Sunday, October 1, 2023



"Knock on wood to prevent disappointment."

In many cultures, it’s a common superstition for people to knock their knuckles on a piece of wood to bring themselves good fortune or ward off bad luck.

Yet while the phrase “knock on wood”—or “touch wood” in Britain—has been part of the vernacular since at the least the 19th century, there seems to be little agreement on how it originated.

One common explanation traces the phenomenon to ancient pagan cultures such as the Celts, who believed that spirits and gods resided in trees. Knocking on tree trunks may have served to rouse the spirits and call on their protection, but it could have also been a way of showing gratitude for a stroke of good luck.

Yet another theory is that people knocked on wood to chase away evil spirits or prevent them from listening in when they boasted about their luck, thereby preventing a reversal of fortune. Christians, meanwhile, have often linked the practice to the wood of the cross from Christ’s crucifixion.

Other researchers consider knocking on wood a more recent phenomenon. In his book The Lore of the Playground, British folklorist Steve Roud traces the practice to a 19th century children’s game called “Tiggy Touchwood,” a type of tag in which players were immune from being caught whenever they touched a piece of wood such as a door or a tree.

"Always 'God bless' a sneeze."

In most English-speaking countries, it is polite to respond to another person's sneeze by saying "God bless you." Though incantations of good luck have accompanied sneezes across disparate cultures for thousands of years (all largely tied to the belief that sneezes expelled evil spirits), our particular custom began in the sixth century A.D. by explicit order of Pope Gregory the Great.

A terrible pestilence was spreading through Italy at the time. The first symptom was severe, chronic sneezing, and this was often quickly followed by death.

Pope Gregory urged the healthy to pray for the sick, and ordered that light-hearted responses to sneezes such as "May you enjoy good health" be replaced by the more urgent "God bless you!" If a person sneezed when alone, the Pope recommended that they say a prayer for themselves in the form of "God help me!"

The expression may have also originated from superstition. Some people believe that the custom of asking for God’s blessing began when ancient man thought that the soul was in the form of air and resided in the body’s head. A sneeze, therefore, might accidentally expel the spirit from the body unless God blessed you and prevented this from occurring. Some ancient cultures also thought that sneezing forced evil spirits out of the body endangering others because these spirits might now enter their bodies. The blessing was bestowed to protect both the person who sneezed and others around him.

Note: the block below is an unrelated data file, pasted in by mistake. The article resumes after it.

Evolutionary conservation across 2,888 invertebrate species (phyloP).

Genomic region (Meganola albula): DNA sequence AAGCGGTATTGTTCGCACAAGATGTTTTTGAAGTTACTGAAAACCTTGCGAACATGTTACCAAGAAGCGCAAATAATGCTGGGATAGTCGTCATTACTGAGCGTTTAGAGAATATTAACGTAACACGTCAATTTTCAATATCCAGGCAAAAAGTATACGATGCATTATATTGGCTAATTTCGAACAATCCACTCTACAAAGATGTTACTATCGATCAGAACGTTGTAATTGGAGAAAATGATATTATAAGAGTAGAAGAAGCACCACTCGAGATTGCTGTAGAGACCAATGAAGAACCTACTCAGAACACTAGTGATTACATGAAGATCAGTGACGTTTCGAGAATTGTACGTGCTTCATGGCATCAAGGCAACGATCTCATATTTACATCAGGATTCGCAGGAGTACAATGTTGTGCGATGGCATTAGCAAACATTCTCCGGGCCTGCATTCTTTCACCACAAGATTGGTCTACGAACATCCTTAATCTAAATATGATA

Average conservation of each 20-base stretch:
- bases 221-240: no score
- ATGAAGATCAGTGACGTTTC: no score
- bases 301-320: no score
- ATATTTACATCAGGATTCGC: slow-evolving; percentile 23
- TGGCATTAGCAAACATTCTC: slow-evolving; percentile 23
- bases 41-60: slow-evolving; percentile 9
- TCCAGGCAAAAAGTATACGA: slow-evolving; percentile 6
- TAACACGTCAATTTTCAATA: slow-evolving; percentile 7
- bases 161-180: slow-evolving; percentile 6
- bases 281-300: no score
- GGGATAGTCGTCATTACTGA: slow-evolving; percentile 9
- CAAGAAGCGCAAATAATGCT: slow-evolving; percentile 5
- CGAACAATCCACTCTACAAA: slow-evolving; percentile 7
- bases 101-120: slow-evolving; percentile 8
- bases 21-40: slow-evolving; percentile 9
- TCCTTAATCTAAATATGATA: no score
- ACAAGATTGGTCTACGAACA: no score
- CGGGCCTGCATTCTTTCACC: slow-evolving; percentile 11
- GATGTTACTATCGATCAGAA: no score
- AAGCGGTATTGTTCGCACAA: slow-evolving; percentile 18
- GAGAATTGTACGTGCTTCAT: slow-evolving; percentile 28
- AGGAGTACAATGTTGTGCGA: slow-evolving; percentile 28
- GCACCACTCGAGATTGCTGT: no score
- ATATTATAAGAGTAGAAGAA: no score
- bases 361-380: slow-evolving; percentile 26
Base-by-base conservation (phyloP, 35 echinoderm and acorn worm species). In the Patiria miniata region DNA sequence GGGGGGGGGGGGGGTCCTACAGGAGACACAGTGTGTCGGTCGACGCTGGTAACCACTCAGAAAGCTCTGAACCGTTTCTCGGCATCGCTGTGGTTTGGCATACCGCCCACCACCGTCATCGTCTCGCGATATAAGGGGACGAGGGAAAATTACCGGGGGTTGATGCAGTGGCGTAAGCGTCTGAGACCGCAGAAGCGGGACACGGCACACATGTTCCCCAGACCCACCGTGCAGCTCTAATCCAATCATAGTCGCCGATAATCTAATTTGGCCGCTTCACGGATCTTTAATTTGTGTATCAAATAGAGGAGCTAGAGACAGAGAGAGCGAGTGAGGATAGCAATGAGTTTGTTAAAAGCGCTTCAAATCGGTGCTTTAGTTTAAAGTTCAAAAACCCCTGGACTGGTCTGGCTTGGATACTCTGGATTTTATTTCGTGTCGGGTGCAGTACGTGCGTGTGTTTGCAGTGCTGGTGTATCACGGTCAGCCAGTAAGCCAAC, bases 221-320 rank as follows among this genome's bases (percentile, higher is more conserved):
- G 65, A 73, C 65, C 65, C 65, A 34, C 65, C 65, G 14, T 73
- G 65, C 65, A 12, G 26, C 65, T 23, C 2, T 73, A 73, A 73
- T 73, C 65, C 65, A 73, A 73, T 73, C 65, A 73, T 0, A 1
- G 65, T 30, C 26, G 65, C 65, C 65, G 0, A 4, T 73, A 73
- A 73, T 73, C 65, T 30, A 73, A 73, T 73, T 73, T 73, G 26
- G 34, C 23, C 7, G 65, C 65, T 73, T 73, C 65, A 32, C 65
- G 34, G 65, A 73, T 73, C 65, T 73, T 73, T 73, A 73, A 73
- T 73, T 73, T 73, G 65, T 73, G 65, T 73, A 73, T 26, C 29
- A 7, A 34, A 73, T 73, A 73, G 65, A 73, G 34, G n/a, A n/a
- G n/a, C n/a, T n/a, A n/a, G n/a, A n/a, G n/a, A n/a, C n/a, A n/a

Interesting facts:

Sneezes are an automatic reflex that can’t be stopped once sneezing starts.

Sneezes can travel at a speed of 100 miles per hour and the wet spray can radiate five feet.

People don’t sneeze when they are asleep because the nerves involved in nerve reflex are also resting.

Between 18 and 35% of the population sneezes when exposed to sudden bright light.

Some people sneeze when plucking their eyebrows because the nerve endings in the face are irritated and then fire an impulse that reaches the nasal nerve.

Donna Griffiths from Worcestershire, England sneezed for 978 days, sneezing once every minute at the beginning. This is the longest sneezing episode on record.

"Hang a horseshoe on your door open-end-up for good luck."

The belief in the magical powers of horseshoes has roots both in the ancient Greeks and Christianity. The Greeks believed that iron could cast off evil and that a horseshoe resembles a crescent, which they considered a symbol of fertility and good luck.

Early Christians adopted this pagan belief and turned a horseshoe into a talisman to protect them from evil, witchcraft and the devil himself.

In the British Isles, on the other hand, the horseshoe and its magical powers are related to the legend of St. Dunstan: Dunstan was a simple man, a blacksmith, in 10th century Britain. One night, the devil paid him a visit and asked him to put a horseshoe on his horse. Instead of putting the shoe on the horse, Dunstan nailed the horseshoe to the devil. In pain, the devil begged Dunstan to remove the horseshoe; however, Dunstan agreed but under one condition. The Devil had to promise to stay away from all houses with a horseshoe above their entrances. Thus, Dunstan became the Archbishop of Canterbury and was elevated to sainthood.